Sunday, November 20, 2016

The Voting Process - Are There Loopholes That Should be Closed?

As you may have noticed, the recent election was run differently than previous elections, due to changes in provincial legislation.  As with all new processes, these changes led to some confusion in the process, and may have left openings for voter fraud that were not intentional, but should be tightened before the next election rolls around.

The most noticeable difference was that there was no voters' list.  In previous elections, you may recall, the polling clerk had a list of voters eligible to vote in whichever poll area they resided within. The list was usually made up from the previous election, and you could always get added to it either before the election or at the polling station, provided that you had adequate identification. When you voted, the clerk used a ruler and pencil to cross you off the list.  Very low tech, but effective.  At the last election, all voters were required to provide voter identification, which helped to prevent someone walking in a claiming to be someone else, and voting in their place.

This time, with no voters' list, you had to fill out a form identifying yourself and your address, and sign it in front of the poll clerk.  The form was then put into an envelope, and not looked at again. I know, because I asked. Another change - this time you could vote at one of several polls - not just at an advance poll or the poll in your neighbourhood, but there were also two super polls.  And with no master list where your name is crossed off once you've voted, that's where the opportunity for slipping through a loophole is.

For instance, you could fill out the form, and vote at the advance poll.  There were several opportunities to do that, and nothing stopping you from voting more than once.  On election day itself, you could vote at the polls in your ward, if there were more than one, then drop in at each super poll and vote again.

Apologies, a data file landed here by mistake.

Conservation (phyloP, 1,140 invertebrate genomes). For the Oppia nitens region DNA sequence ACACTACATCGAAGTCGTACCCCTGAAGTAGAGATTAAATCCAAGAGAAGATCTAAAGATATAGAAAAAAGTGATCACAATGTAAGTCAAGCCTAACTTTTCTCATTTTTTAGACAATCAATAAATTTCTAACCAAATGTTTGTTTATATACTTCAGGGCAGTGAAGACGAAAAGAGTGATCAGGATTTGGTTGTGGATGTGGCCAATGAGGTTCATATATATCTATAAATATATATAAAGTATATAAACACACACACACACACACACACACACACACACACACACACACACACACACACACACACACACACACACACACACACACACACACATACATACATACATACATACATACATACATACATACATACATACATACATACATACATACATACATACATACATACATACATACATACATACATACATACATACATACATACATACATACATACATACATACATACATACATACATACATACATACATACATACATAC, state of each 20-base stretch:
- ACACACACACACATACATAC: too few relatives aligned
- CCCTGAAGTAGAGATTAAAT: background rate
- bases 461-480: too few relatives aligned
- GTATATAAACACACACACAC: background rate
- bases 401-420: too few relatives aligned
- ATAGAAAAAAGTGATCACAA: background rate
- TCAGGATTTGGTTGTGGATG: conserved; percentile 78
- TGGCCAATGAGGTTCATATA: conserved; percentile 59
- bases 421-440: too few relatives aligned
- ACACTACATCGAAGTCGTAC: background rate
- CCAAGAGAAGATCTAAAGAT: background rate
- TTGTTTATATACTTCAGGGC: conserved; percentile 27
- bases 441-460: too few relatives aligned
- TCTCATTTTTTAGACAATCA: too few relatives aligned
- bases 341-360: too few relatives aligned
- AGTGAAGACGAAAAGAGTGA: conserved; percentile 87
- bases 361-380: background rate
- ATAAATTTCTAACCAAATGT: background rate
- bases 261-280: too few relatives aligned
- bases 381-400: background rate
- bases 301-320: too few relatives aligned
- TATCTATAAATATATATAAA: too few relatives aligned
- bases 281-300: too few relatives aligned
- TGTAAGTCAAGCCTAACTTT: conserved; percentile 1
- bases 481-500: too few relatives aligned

When a friend of mine pointed this out to an election official the response was disappointing, if predictable - was the suggestion being made that people would cheat in an election?  I'm sure that most people won't, just as I'm sure that most people won't steal my car.  But I still lock my car, because there are those people who will, given the opportunity.

And the solution is simple - have a master voters' list, and cross off someone's name as soon as they vote.

Another issue occurred with poll clerks telling people that they lived in a different ward.  I've had more than one person tell me that they told the clerk what ward they were in, pointed on the map, and the clerk then told them that they lived in a different ward, and sent them there.  In these cases, the clerk was wrong, the individual was right, but assumed that the clerk's training was better than their own knowledge.  Which it wasn't.

And finally, the ballot itself.  For the first time, it wasn't using a pencil to make an X, it was filling out an oval by the appropriate name.  What wasn't communicated to all voters was that you had to use the pen provided at the polling station, not the one in your pocket.  I almost used the pen in my pocket, then thought that perhaps I should use the one provided, and I know that some people will automatically use their own pen as a way of avoiding germs.  This has led to an unusually high number of ballots being recorded as blank - hard to believe that someone would go to the trouble of going to a poll and then not voting.

I don't believe that any of these potential loopholes were intentional, but I know that the first time trying new processes, in this case several new tweaks to the system, is bound to show weaknesses that should be fixed.  I only hope that our elected officials review the processes, and close off the loopholes, before the next election.

"I wish I could shut up, but I can't, so I won't." - Desmond Tutu

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